Arriving at Qasr al Sarab was spectacular. We weaved our way over and around peachy coloured sand dunes to be presented with the vision of an amazing fort styled palace. We glided across the entrance bridge and swept around the circular paved courtyard to be greeted by a bevy of male attendants in beautiful cream robes. We were ushered into the stunning foyer and seated in the adjoining lobby. It has wonderful high ceilings, gold lounges and rich plush cushions all positioned around an enormous indoor water feature. The style of decor is me all over and I immediately begin to think we should leave early in order to shop at the markets before heading to France.
My thoughts were pleasantly interrupted by "some green tea with syrup" arriving, followed shortly by a platter of dates. Hugo's eyes rolled into the back of his head with delight as he took his first sip of the dark tea. "Mum, this is amazing" he manages to get out before the glass is back at his lips. Amazing it was! Sweat and cold. The dates were soft and delicious, not one for dates Hugo has been brought up with a "When in Rome" attitude and gave these local treats the thumbs up as well.
Our room wasn't ready so we headed to the breakfast buffet. This was the most splendid array of foods I have seen on a breakfast buffet! Beautiful breads with gorgeous jams and honey you scrape from the honeycomb (more on this later), yoghurts and creme brulees, pancakes, waffles and omelettes made to order, continental savouries such as salami, cheese, dried fruits. And not to forget the pastries! From three types of croissant Hugo chose a chocolate one and was over the moon at how buttery and flake-less it was (and yes, I realise flake-less is not a real word!).
I marvelled at a few other western women and their choice of attire. Tight singlet tops worn with shorts or slightly-above-knee-length skirts seems disrespectful in a place where locals (staff) are so over-accommodating. On our second morning one girl basically had a bikini top and the tiniest pinafore you could ever imagine on. I wore a maxi dress with a shawl and was cool and comfortable. To be honest, after my first day I began to think how freeing it was to be able to cover up and not worry about my body. I think I understand (at least a little) Muslim women who choose to wear Islamic styled clothing. It's not so much about covering up but about choosing to be unattractive. Think about it, we dress to be attractive all the time. Whether it's to be noticed by men or rivalled by women we care about what we look like. Imagine having a choice about when to care and when not to. I think there's something in that argument.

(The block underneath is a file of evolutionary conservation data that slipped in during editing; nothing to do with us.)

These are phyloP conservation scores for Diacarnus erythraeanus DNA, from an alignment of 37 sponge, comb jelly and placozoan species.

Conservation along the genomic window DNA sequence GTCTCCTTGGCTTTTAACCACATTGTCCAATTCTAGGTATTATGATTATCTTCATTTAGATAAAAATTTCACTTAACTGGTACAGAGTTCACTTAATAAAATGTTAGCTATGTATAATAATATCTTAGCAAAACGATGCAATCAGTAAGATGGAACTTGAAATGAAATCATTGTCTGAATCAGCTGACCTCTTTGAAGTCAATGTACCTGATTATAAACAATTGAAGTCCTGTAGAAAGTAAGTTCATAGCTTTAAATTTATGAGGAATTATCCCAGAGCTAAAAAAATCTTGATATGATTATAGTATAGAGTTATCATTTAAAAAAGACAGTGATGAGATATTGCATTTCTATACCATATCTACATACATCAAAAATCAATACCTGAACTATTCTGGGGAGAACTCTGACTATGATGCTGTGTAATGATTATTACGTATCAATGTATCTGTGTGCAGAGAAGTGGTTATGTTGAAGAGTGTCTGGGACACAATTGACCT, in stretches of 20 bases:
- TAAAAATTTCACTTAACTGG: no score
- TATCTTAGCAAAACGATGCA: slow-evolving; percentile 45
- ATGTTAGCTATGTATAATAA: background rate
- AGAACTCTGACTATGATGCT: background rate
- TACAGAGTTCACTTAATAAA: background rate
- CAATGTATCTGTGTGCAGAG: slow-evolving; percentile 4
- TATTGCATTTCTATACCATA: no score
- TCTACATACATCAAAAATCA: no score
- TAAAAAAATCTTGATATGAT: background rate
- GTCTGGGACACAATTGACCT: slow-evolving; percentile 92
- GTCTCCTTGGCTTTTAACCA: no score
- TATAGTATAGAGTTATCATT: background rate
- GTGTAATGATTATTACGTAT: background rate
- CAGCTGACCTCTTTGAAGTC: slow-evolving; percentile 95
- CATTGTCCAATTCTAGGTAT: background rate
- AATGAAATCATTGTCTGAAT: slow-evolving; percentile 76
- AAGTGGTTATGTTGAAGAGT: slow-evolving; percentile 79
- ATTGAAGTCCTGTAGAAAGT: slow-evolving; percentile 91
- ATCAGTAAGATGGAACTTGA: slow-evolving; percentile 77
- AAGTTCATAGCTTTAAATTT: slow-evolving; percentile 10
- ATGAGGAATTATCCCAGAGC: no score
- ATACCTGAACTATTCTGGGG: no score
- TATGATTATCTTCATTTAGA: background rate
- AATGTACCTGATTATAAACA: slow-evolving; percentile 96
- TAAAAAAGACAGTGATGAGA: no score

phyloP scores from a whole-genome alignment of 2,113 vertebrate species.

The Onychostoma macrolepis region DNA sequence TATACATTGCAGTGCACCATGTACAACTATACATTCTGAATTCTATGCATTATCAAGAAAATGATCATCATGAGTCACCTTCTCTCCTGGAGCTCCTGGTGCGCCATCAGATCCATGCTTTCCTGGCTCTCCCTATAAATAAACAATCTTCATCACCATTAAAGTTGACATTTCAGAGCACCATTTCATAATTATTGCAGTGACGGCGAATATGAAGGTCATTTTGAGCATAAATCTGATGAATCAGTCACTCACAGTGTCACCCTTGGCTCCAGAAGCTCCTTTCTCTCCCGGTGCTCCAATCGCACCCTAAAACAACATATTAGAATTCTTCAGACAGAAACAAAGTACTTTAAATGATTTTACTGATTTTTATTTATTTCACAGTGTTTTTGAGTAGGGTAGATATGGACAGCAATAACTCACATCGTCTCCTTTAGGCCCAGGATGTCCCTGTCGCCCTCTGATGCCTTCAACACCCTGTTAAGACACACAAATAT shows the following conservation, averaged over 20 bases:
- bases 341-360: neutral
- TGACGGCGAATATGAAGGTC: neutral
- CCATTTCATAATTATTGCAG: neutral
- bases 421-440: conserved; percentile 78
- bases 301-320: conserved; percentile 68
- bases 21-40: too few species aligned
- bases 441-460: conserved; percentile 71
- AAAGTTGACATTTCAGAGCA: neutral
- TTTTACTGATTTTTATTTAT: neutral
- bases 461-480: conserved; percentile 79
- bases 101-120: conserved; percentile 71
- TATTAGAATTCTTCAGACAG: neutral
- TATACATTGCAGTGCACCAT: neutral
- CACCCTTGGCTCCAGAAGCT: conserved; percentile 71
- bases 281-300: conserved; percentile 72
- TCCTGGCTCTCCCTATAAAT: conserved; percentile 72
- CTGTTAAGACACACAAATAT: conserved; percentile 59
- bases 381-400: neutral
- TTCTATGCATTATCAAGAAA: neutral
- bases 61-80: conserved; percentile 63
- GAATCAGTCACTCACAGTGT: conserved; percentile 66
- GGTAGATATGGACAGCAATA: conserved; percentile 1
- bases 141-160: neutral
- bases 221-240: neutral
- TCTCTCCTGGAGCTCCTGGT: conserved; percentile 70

Our villa had a private, heated pool and gorgeous outdoor area. The inside was just as impressive. It was a buggy ride away from the main building and we were dropped off and picked up at a moment's notice. Hugo slept on the lounge as the difference between a one bedroom villa and two bedroom villa was prohibitively expensive. We're loving the hotel (Qasr al Sarab) and will review it in my next blog.
All in all, my thoughts on Etihad are this: For flights from Sydney to Paris it's one of the best options. Though this doesn't mean it's value for money! Etihad definitely needs to provide more table space and better amenities. They need to make it easier to book chauffeurs and accommodation. Their call centre is limited and refers you to the local office for anything specific. The local office has restricted operating times. Air New Zealand's lounge is used by Etihad in Sydney and it's quite pathetic when compared with Qantas. The female flight attendants were quite impersonal, it was clearly a job for them. I made a point of explaining to one lady that I had been sick as was sorry for ignoring her instructions to return to my seat. She brushed over it without so much as "Are you feeling better now?". I would have expected a bit of concern, if not for me at least to check what I had wasn't contagious to the rest of the passengers. As mentioned about there was one very attentive and caring male flight attendant. Observing him with other passengers I have to say he gave the same level of service to everyone and clearly enjoys his job and looking after his passengers.